LONDON (Reuters) - British manufacturing strengthened last month and mortgage approvals hit their highest level in January since November 2007, data showed on Monday, underlining the momentum behind the country’s economic recovery.
Hiring in factories picked up at the fastest rate since May 2011, according to a survey gauging manufacturing activity, while new orders continued to pile in.
The surprisingly swift economic revival has been driven largely by consumer spending and an upturn in Britain’s housing market, which shows no signs of abating.
Figures from the Bank of England showed lenders approved 76,947 mortgages in January, the most since near the start of the financial crisis, compared with 72,798 in December and more than forecast by analysts.
But there was another fall in lending to businesses, even if the pace of decline slowed, in a reminder that the recovery has yet to take hold fully in other areas of the economy.
The Bank of England has said exports and business investment will need to strengthen in 2014 for growth to last, while Chancellor George Osborne has said he plans to help boost investment and exporters in his budget due on March 19.
“Today’s CIPS manufacturing survey data for February provided further upbeat signs for the health of the UK economy,” said Andrew Goodwin, senior economic adviser to the EY ITEM Club.
“Admittedly, the latest BoE data on lending in January points to credit to firms continuing to fall. But the large cash piles that many firms have built up should provide the resources to fund further growth in investment.”
Sterling cut its losses against the dollar and rose against the euro after the data, while British government bonds tracked Bunds higher on the day as the Ukraine crisis spurred investors to seek safe haven assets.
The Markit/CIPS Manufacturing Purchasing Managers’ Index (PMI) ticked up to 56.9 from 56.6 in January, higher than the 56.5 expected by economists in a Reuters poll. Readings above 50 point to growth in activity.
That meant British manufacturing activity expanded faster last month than in all of its major European peers.
The employment subindex rose at its fastest pace since May 2011, as companies came under strain to meet demand with existing capacity. Manufacturing accounts for around a 10th of Britain’s economy.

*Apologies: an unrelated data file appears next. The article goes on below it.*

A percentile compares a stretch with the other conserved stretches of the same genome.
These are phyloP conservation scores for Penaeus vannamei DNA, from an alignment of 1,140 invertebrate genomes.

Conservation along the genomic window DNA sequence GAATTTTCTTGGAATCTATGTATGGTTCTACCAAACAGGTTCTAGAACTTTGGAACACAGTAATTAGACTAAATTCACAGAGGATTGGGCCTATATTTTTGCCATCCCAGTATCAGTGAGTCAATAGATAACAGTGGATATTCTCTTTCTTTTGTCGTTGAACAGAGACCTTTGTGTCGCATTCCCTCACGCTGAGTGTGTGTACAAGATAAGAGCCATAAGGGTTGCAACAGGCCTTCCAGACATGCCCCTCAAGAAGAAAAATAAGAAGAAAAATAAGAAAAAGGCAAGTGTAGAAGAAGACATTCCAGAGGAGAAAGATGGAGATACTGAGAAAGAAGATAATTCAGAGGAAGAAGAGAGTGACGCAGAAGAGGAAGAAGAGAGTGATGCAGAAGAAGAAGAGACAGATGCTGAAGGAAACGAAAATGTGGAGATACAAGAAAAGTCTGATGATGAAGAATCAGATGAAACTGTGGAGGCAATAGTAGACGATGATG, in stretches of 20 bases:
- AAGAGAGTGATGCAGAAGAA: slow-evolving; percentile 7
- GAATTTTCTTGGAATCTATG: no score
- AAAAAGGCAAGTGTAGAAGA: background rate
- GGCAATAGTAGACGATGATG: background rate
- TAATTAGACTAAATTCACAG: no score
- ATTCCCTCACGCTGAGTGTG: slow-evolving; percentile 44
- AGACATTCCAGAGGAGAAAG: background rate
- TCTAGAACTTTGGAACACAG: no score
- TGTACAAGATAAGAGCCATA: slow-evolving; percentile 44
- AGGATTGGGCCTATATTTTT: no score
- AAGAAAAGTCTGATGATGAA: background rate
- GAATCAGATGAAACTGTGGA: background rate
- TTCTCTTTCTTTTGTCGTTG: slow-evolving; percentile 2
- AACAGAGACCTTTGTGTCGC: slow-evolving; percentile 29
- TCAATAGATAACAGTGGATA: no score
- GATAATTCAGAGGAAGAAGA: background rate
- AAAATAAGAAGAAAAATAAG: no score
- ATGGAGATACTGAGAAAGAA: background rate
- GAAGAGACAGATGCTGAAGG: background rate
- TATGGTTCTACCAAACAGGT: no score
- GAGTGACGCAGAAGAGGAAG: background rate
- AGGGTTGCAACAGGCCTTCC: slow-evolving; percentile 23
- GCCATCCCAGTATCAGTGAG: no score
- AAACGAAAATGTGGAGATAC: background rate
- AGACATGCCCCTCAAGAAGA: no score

“The survey suggests we should expect another quarter of robust economic growth in the first quarter,” said Rob Dobson, senior economist at Markit, which compiles the survey.
Overall, the PMI suggested manufacturers were mostly unbowed by the floods that have submerged swathes of southwest England. A report from Fitch ratings agency on Monday also showed insurers should find losses from the bad weather manageable.
Economists polled by Reuters expect the economy will grow around 0.6 percent from quarter to quarter this year, with house prices set to rise strongly.
House prices rose in February in more regions of England and Wales than at any time in nearly 10 years, a separate survey showed on Monday.
Despite January’s surge in mortgage approvals, levels are still short of levels of around 90,000 a month seen before the 2008 financial crisis.
BoE Governor Mark Carney and other officials have played down suggestions that the housing market is overheating.
The central bank said that lending to non-financial businesses fell again in January, down 0.6 billion pounds after a steeper fall of 1.7 billion pounds in December.
“With the UK sustaining a decent level of economic activity and prospects looking pretty bright, business demand for credit will likely pick up appreciably over the coming months,” said Howard Archer, economist at IHS Global Insight.
The BoE also released usage statistics for its Funding for Lending Scheme (FLS), introduced with the government in 2012 to boost lending to households and businesses.
Net lending by FLS participants was 5.8 billion pounds ($9.7 billion) during the fourth quarter of 2013, down slightly from an upwardly revised 6.2 billion pounds in the third quarter.
Lloyds Banking Group topped the list of lenders under the scheme, followed by Nationwide Building Society.
But Royal Bank of Scotland and Santander UK cut their net lending by 2.3 billion pounds and 1.4 billion pounds, respectively, continuing the shrinkage in their loan books that has seen them cut lending by a combined 23 billion pounds since the last 18 months.
Writing by Andy Bruce, additional reporting by William Schomberg and Steve Slater, graphics by Vincent Flasseur